by Elaine Colsten
Assuming now that we have filled our eyes, hearts and minds with good things, how do we exhibit a sweet spirit? Certainly we are not going to say, “Notice please! I am sweet today.” Sweetness, basically, is evidenced by the facial expression and by the mouth in reaction to specific comments and situations.
1. Let’s be sweet by learning what to say when complimented. What do you say when your attire is admired? Just say graciously, “Thank you.” If you are willing to be a little more conversant and, yes, sweet, you could say, “Thanks, it’s my favorite color.” You might feel comfortable telling how you came to acquire it. “Mother gave it to me for my birthday.” “I got this bargain at a garage sale!” or “Thanks! I’m learning to sew, and I made this dress!” would be appropriate and interesting statements. Let us not respond as some have been heard to say—“Oh, this ugly rag!” or “This old thing; I got it last year!” or as one waitress said whose outfit I complimented, “I’m glad you like these uniforms; we hate them!”
2. Let’s be sweet by learning what to say when corrected. What do you say when an employer declares your project to be inadequate? I hope not, “Well, (huff, puff) I’ve done it over completely three times already, and you’re still not satisfied!!??!!” I hope not, “But Miss So-and-So told me to do this project this way!” I hope you and I can learn to say, “I’m sorry. Thank you for helping me. I’ll do it over. How may I report back to you?”
3. Let’s be sweet by learning what to say when greeted. Look people in the eye, at least, in the face (if you’re short). Use the person’s name every time, if you possibly can! If you don’t know the name, ask it (giving yours first, of course), and be sure to use the name in the remainder of the conversation, especially when saying, “Good-bye.”
4. Let’s be sweet by learning what to say when instructed. You have the power to make the one giving the instructions feel helpful, intelligent, wise and wonderful—OR—totally horrible and stupid. Possibly you have “made a face” and said, “I know how to do this! You don’t have to boss me!”
5. Let’s be sweet by learning what to say when invited. Always hear the invitation with gratitude. Then accept or decline with kindness. “It’s so nice of you to invite me.” You may need to check your schedule, get permission, rearrange other obligations, etc., and you may not even be able to do so, but you can respond with thankfulness.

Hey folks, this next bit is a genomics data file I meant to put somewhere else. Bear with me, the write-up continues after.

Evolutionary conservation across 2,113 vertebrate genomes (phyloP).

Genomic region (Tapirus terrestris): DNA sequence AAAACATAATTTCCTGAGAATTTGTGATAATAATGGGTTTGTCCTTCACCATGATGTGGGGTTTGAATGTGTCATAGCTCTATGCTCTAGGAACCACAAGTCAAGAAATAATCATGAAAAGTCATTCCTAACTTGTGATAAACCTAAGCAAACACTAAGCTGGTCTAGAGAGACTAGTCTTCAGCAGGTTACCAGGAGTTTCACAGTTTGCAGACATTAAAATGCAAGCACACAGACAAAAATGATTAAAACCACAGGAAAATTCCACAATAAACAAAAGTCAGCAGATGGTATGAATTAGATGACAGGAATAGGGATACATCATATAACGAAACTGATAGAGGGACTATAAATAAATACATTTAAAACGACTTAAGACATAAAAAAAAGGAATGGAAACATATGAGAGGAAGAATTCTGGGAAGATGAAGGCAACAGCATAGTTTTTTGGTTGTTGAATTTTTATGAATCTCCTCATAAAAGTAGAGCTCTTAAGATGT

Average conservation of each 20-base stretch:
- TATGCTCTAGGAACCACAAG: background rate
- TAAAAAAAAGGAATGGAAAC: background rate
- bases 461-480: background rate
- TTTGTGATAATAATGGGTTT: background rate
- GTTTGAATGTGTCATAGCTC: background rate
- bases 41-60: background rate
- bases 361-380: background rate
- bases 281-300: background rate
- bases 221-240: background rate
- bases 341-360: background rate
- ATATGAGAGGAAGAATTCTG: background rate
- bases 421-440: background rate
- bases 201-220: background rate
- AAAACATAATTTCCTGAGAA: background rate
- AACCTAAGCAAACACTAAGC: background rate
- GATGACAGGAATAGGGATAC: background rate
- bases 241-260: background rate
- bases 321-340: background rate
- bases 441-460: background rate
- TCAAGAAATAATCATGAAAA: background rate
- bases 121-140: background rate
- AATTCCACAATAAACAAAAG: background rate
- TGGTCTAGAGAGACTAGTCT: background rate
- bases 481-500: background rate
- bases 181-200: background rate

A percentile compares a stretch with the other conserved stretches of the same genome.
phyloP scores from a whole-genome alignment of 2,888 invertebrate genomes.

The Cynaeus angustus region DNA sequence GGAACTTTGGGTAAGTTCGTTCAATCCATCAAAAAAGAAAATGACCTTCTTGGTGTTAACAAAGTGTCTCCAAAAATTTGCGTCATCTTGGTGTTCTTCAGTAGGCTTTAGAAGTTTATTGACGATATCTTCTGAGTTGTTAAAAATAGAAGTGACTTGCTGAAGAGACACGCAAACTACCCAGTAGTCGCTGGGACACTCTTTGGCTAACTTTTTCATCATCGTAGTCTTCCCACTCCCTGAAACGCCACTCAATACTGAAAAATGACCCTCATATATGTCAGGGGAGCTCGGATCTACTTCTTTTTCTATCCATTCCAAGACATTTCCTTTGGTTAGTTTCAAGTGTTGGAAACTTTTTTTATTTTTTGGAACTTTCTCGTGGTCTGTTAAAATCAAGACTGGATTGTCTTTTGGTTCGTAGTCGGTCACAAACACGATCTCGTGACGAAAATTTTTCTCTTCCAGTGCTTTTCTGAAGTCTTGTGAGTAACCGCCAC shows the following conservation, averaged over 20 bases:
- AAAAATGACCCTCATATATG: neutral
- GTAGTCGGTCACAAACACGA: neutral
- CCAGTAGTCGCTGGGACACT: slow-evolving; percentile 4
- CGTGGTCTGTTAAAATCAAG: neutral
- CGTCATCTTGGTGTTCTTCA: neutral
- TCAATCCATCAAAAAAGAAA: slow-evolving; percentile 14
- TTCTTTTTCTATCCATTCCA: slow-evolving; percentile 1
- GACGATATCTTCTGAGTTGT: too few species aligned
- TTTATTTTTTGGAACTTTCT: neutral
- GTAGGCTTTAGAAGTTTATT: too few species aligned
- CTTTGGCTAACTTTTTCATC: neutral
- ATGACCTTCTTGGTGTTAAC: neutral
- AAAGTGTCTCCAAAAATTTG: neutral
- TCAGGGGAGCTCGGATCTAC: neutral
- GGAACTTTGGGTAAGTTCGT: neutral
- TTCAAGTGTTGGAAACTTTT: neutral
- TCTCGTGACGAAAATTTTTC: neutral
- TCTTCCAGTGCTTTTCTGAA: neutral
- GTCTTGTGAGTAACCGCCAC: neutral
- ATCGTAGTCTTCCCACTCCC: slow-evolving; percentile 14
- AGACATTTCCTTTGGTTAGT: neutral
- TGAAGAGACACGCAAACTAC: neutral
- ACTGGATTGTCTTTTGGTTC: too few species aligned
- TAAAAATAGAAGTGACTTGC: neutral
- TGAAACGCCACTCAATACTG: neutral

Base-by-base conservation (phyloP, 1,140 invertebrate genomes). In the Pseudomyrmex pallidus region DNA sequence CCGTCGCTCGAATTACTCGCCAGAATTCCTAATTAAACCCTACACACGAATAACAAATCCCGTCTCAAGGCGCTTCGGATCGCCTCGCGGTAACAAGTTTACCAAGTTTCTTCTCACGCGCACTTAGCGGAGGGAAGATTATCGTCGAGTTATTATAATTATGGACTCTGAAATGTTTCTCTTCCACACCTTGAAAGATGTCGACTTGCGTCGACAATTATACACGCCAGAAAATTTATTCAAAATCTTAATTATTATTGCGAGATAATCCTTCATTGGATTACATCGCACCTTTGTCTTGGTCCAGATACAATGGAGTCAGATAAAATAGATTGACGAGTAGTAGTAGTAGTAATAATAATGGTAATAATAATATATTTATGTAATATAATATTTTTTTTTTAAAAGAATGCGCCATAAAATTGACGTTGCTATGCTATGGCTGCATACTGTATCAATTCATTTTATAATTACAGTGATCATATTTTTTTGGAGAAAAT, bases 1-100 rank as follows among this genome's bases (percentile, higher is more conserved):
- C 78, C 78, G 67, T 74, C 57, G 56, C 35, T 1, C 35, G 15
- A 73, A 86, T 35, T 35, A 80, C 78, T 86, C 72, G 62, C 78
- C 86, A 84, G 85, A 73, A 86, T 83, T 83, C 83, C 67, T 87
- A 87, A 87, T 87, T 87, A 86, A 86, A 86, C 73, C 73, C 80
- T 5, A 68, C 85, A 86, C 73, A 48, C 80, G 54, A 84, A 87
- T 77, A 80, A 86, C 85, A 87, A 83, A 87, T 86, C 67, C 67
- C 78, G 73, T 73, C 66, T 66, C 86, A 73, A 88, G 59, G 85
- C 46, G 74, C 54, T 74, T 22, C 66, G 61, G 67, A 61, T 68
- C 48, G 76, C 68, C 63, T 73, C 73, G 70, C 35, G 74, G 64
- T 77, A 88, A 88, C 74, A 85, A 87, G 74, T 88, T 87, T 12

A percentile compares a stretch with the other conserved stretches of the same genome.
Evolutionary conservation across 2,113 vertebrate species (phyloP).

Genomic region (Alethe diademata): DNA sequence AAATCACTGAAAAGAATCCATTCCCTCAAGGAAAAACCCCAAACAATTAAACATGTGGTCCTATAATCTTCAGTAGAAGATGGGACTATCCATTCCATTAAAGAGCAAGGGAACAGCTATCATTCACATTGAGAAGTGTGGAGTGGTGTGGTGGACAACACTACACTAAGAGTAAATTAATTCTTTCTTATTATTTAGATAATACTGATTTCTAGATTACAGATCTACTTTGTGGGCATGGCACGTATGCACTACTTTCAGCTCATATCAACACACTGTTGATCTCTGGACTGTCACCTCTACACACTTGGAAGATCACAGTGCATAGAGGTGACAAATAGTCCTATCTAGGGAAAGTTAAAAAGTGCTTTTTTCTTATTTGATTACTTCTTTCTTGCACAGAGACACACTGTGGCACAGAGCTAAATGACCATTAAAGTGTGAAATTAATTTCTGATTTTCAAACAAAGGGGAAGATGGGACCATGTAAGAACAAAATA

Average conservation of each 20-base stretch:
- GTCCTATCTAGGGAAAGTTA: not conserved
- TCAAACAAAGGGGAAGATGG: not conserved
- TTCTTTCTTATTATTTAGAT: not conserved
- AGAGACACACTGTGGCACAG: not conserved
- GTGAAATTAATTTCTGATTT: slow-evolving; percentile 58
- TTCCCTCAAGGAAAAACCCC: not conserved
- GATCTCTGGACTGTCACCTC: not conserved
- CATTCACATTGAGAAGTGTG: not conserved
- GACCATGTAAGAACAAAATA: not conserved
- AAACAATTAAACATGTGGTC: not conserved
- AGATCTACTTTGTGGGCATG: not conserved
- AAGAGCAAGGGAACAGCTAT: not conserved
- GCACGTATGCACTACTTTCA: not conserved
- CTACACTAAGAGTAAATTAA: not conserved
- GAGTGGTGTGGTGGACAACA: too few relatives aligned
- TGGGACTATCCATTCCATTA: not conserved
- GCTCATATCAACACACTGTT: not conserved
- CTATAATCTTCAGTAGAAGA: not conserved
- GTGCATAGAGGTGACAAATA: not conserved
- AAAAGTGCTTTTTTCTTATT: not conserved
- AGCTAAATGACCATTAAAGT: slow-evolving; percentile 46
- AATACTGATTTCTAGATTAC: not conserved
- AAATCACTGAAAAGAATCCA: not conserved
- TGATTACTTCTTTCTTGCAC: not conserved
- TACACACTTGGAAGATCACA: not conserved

6. Let’s be sweet by learning what to say when requested (for help, information, work, etc.). Let’s not say, “What do you think I am—your slave?” or “Who was your servant last year?” We could say, “I’d be glad to do that for you.” We could also say, “Yes, ma’am,” and “Yes, sir,” but those are just words and phrases unless the supporting attitude is correct. How you say, “Yes, sir,” and the countenance on your face will make the difference! If you must decline the request for assistance, say, “Oh, I wish I could help you, but I’m already obligated. May I suggest someone else?” Then perhaps you can supply names and phone numbers so the other person will not be greatly detained in finding an answer for her need.
7. Let’s be sweet by learning what to say when reacting to an unaccepted suggestion. Let us not sigh angrily with, “Well, see if I ever offer you any help ever again!” Instead, possibly you could say as I said to a lady who called and asked my advice, “Whatever you decide to do is completely up to you. You need not report back to me. Also, I won’t be checking on you.”
THE SECRET to it all is found in Psalm 19:14 which says, “Let the words of my mouth, and the meditation of my heart, be acceptable in thy sight, O LORD, my strength, and my redeemer.” Did you notice the phrase, “in thy sight”? Oh, my! He sees my words and my thoughts! Let’s keep sweet.
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